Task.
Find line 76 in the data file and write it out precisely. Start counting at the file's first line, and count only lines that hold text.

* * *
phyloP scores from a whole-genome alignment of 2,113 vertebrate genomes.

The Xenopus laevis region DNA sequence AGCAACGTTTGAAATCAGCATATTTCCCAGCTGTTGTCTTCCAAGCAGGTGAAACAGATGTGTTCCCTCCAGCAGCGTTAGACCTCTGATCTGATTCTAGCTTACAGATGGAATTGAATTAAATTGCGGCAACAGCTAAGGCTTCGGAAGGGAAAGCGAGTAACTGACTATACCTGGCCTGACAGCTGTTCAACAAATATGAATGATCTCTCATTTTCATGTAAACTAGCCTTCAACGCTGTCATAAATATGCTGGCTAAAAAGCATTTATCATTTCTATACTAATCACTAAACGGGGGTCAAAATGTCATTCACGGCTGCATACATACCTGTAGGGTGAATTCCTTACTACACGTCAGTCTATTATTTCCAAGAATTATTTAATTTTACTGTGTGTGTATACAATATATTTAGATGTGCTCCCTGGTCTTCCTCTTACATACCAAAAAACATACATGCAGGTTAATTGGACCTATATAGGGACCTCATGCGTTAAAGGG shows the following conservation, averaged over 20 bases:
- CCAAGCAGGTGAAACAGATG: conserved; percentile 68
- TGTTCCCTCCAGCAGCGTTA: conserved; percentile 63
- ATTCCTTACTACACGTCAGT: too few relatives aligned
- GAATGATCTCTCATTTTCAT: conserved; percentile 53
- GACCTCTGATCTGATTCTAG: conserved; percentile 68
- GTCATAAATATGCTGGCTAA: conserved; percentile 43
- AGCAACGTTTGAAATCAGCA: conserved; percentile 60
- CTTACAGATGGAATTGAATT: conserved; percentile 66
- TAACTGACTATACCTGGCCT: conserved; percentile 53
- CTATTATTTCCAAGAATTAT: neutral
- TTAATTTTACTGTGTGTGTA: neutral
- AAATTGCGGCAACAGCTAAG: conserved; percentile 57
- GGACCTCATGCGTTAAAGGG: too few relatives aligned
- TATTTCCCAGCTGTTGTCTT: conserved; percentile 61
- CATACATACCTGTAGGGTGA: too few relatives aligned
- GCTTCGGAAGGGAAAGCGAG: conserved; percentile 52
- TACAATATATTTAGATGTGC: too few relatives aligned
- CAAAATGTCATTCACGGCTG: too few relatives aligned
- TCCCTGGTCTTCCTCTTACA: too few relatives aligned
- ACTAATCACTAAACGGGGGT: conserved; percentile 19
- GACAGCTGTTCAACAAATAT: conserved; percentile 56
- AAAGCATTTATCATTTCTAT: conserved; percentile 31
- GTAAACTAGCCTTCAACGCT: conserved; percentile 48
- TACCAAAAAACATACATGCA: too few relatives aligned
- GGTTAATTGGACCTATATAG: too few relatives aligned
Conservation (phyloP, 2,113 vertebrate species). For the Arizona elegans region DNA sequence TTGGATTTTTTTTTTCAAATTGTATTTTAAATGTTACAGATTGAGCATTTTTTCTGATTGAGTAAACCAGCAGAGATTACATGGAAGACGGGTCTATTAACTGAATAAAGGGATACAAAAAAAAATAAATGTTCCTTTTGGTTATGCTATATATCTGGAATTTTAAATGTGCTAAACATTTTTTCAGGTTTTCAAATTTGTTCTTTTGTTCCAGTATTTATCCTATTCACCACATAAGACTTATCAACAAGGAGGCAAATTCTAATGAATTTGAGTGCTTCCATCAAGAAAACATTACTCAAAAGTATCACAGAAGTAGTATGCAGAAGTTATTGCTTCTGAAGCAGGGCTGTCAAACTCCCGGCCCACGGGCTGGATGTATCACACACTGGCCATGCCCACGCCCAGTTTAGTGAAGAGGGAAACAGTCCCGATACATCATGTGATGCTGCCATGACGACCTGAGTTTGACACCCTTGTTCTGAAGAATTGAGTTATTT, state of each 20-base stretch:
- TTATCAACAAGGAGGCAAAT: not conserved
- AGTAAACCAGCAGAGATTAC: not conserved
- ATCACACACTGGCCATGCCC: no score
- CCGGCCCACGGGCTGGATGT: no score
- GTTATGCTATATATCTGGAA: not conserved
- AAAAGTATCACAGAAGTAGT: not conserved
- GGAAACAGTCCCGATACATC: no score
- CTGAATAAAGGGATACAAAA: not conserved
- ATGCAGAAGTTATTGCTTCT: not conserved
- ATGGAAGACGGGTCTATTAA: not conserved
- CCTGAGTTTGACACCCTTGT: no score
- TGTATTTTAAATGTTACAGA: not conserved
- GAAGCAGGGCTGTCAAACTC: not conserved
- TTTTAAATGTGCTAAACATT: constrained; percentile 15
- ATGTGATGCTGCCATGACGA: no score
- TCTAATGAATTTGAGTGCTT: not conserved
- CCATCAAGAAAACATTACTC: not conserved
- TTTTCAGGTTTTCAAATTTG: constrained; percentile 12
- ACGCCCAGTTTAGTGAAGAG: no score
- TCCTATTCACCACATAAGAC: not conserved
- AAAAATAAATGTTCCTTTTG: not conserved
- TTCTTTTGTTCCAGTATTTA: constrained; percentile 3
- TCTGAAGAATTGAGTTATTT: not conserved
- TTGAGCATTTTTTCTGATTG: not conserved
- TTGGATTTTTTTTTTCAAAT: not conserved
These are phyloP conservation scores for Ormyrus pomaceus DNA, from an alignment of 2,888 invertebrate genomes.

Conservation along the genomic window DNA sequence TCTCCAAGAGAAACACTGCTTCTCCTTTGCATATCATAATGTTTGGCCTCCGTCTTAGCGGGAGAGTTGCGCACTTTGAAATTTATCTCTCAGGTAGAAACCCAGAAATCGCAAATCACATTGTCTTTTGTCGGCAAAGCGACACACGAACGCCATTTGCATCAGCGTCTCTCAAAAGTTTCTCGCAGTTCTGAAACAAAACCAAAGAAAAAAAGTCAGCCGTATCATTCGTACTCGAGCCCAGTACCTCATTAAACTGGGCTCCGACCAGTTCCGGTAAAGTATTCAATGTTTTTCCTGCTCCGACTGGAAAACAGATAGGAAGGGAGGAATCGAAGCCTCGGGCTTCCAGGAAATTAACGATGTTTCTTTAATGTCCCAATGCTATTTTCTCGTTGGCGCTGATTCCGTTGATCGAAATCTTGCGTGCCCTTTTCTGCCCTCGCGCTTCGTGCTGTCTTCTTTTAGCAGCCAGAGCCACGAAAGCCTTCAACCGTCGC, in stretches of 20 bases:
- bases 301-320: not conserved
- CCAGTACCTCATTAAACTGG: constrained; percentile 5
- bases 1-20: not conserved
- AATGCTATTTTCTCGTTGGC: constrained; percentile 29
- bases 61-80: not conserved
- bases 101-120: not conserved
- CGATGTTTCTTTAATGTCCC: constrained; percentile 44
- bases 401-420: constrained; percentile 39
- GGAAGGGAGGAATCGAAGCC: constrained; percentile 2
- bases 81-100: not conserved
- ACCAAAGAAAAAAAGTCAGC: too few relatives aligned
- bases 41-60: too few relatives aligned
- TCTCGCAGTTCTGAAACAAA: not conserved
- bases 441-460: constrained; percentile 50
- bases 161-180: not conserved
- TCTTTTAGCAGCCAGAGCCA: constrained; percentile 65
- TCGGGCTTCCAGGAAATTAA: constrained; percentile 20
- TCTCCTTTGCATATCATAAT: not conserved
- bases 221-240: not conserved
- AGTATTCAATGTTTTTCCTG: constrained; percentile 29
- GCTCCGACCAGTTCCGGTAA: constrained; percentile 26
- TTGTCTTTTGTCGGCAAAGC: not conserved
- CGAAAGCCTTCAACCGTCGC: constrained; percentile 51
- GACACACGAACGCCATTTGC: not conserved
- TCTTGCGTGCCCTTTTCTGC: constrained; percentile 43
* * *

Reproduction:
- GCTCCGACCAGTTCCGGTAA: constrained; percentile 26